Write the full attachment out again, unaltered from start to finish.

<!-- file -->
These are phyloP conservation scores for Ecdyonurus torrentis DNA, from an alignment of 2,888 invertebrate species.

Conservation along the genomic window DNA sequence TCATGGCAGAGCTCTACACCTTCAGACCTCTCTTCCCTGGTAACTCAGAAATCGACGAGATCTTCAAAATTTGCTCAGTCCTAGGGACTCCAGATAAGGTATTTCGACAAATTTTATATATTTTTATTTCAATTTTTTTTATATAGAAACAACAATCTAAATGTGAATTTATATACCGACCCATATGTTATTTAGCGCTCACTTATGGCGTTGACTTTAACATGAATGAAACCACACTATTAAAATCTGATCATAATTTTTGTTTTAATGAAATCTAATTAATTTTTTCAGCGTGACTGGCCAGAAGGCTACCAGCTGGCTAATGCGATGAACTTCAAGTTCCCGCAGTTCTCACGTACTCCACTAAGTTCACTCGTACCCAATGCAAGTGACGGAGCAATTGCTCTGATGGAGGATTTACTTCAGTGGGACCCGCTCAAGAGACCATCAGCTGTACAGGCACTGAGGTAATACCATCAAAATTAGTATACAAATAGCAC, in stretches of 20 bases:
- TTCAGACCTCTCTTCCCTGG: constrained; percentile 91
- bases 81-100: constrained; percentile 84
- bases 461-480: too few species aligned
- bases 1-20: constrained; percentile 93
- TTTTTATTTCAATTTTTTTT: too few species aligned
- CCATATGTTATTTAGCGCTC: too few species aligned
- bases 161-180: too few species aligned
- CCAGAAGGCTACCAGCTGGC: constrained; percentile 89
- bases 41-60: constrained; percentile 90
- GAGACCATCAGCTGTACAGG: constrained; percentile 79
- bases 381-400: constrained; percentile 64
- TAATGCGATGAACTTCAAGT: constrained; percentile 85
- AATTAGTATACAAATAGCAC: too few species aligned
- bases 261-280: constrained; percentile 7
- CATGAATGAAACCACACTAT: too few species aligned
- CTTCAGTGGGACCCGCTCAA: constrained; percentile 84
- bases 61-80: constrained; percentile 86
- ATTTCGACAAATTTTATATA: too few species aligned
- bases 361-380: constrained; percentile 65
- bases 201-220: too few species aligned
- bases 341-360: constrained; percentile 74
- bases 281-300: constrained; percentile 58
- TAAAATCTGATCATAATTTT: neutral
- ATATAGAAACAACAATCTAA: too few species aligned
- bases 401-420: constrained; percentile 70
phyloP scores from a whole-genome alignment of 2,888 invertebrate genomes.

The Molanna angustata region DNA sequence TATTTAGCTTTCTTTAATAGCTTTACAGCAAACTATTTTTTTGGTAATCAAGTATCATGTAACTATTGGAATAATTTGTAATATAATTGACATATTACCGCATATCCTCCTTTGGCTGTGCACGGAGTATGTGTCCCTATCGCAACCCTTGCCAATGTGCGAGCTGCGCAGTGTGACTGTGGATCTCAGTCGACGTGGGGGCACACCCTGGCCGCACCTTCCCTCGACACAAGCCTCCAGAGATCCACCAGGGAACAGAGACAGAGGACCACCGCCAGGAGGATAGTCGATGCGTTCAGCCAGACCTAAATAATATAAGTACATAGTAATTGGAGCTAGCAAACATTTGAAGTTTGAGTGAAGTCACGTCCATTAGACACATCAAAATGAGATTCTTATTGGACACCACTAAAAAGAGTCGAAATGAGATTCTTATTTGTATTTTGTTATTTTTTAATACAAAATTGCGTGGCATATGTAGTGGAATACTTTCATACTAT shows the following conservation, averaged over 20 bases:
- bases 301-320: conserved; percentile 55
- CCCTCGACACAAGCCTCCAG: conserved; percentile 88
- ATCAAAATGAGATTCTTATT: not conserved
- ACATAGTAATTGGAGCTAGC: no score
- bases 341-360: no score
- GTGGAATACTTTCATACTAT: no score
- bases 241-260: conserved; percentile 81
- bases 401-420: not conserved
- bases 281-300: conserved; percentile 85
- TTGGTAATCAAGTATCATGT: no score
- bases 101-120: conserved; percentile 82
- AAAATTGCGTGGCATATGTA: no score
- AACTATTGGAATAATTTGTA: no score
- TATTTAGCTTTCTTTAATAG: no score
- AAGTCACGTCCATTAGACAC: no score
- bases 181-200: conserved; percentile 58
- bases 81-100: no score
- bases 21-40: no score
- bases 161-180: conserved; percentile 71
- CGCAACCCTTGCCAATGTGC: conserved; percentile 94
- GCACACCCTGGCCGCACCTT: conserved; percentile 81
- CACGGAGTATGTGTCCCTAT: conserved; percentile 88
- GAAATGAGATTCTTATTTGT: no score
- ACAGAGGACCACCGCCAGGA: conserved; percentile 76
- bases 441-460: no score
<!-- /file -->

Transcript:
These are phyloP conservation scores for Ecdyonurus torrentis DNA, from an alignment of 2,888 invertebrate species.

Conservation along the genomic window DNA sequence TCATGGCAGAGCTCTACACCTTCAGACCTCTCTTCCCTGGTAACTCAGAAATCGACGAGATCTTCAAAATTTGCTCAGTCCTAGGGACTCCAGATAAGGTATTTCGACAAATTTTATATATTTTTATTTCAATTTTTTTTATATAGAAACAACAATCTAAATGTGAATTTATATACCGACCCATATGTTATTTAGCGCTCACTTATGGCGTTGACTTTAACATGAATGAAACCACACTATTAAAATCTGATCATAATTTTTGTTTTAATGAAATCTAATTAATTTTTTCAGCGTGACTGGCCAGAAGGCTACCAGCTGGCTAATGCGATGAACTTCAAGTTCCCGCAGTTCTCACGTACTCCACTAAGTTCACTCGTACCCAATGCAAGTGACGGAGCAATTGCTCTGATGGAGGATTTACTTCAGTGGGACCCGCTCAAGAGACCATCAGCTGTACAGGCACTGAGGTAATACCATCAAAATTAGTATACAAATAGCAC, in stretches of 20 bases:
- TTCAGACCTCTCTTCCCTGG: constrained; percentile 91
- bases 81-100: constrained; percentile 84
- bases 461-480: too few species aligned
- bases 1-20: constrained; percentile 93
- TTTTTATTTCAATTTTTTTT: too few species aligned
- CCATATGTTATTTAGCGCTC: too few species aligned
- bases 161-180: too few species aligned
- CCAGAAGGCTACCAGCTGGC: constrained; percentile 89
- bases 41-60: constrained; percentile 90
- GAGACCATCAGCTGTACAGG: constrained; percentile 79
- bases 381-400: constrained; percentile 64
- TAATGCGATGAACTTCAAGT: constrained; percentile 85
- AATTAGTATACAAATAGCAC: too few species aligned
- bases 261-280: constrained; percentile 7
- CATGAATGAAACCACACTAT: too few species aligned
- CTTCAGTGGGACCCGCTCAA: constrained; percentile 84
- bases 61-80: constrained; percentile 86
- ATTTCGACAAATTTTATATA: too few species aligned
- bases 361-380: constrained; percentile 65
- bases 201-220: too few species aligned
- bases 341-360: constrained; percentile 74
- bases 281-300: constrained; percentile 58
- TAAAATCTGATCATAATTTT: neutral
- ATATAGAAACAACAATCTAA: too few species aligned
- bases 401-420: constrained; percentile 70
phyloP scores from a whole-genome alignment of 2,888 invertebrate genomes.

The Molanna angustata region DNA sequence TATTTAGCTTTCTTTAATAGCTTTACAGCAAACTATTTTTTTGGTAATCAAGTATCATGTAACTATTGGAATAATTTGTAATATAATTGACATATTACCGCATATCCTCCTTTGGCTGTGCACGGAGTATGTGTCCCTATCGCAACCCTTGCCAATGTGCGAGCTGCGCAGTGTGACTGTGGATCTCAGTCGACGTGGGGGCACACCCTGGCCGCACCTTCCCTCGACACAAGCCTCCAGAGATCCACCAGGGAACAGAGACAGAGGACCACCGCCAGGAGGATAGTCGATGCGTTCAGCCAGACCTAAATAATATAAGTACATAGTAATTGGAGCTAGCAAACATTTGAAGTTTGAGTGAAGTCACGTCCATTAGACACATCAAAATGAGATTCTTATTGGACACCACTAAAAAGAGTCGAAATGAGATTCTTATTTGTATTTTGTTATTTTTTAATACAAAATTGCGTGGCATATGTAGTGGAATACTTTCATACTAT shows the following conservation, averaged over 20 bases:
- bases 301-320: conserved; percentile 55
- CCCTCGACACAAGCCTCCAG: conserved; percentile 88
- ATCAAAATGAGATTCTTATT: not conserved
- ACATAGTAATTGGAGCTAGC: no score
- bases 341-360: no score
- GTGGAATACTTTCATACTAT: no score
- bases 241-260: conserved; percentile 81
- bases 401-420: not conserved
- bases 281-300: conserved; percentile 85
- TTGGTAATCAAGTATCATGT: no score
- bases 101-120: conserved; percentile 82
- AAAATTGCGTGGCATATGTA: no score
- AACTATTGGAATAATTTGTA: no score
- TATTTAGCTTTCTTTAATAG: no score
- AAGTCACGTCCATTAGACAC: no score
- bases 181-200: conserved; percentile 58
- bases 81-100: no score
- bases 21-40: no score
- bases 161-180: conserved; percentile 71
- CGCAACCCTTGCCAATGTGC: conserved; percentile 94
- GCACACCCTGGCCGCACCTT: conserved; percentile 81
- CACGGAGTATGTGTCCCTAT: conserved; percentile 88
- GAAATGAGATTCTTATTTGT: no score
- ACAGAGGACCACCGCCAGGA: conserved; percentile 76
- bases 441-460: no score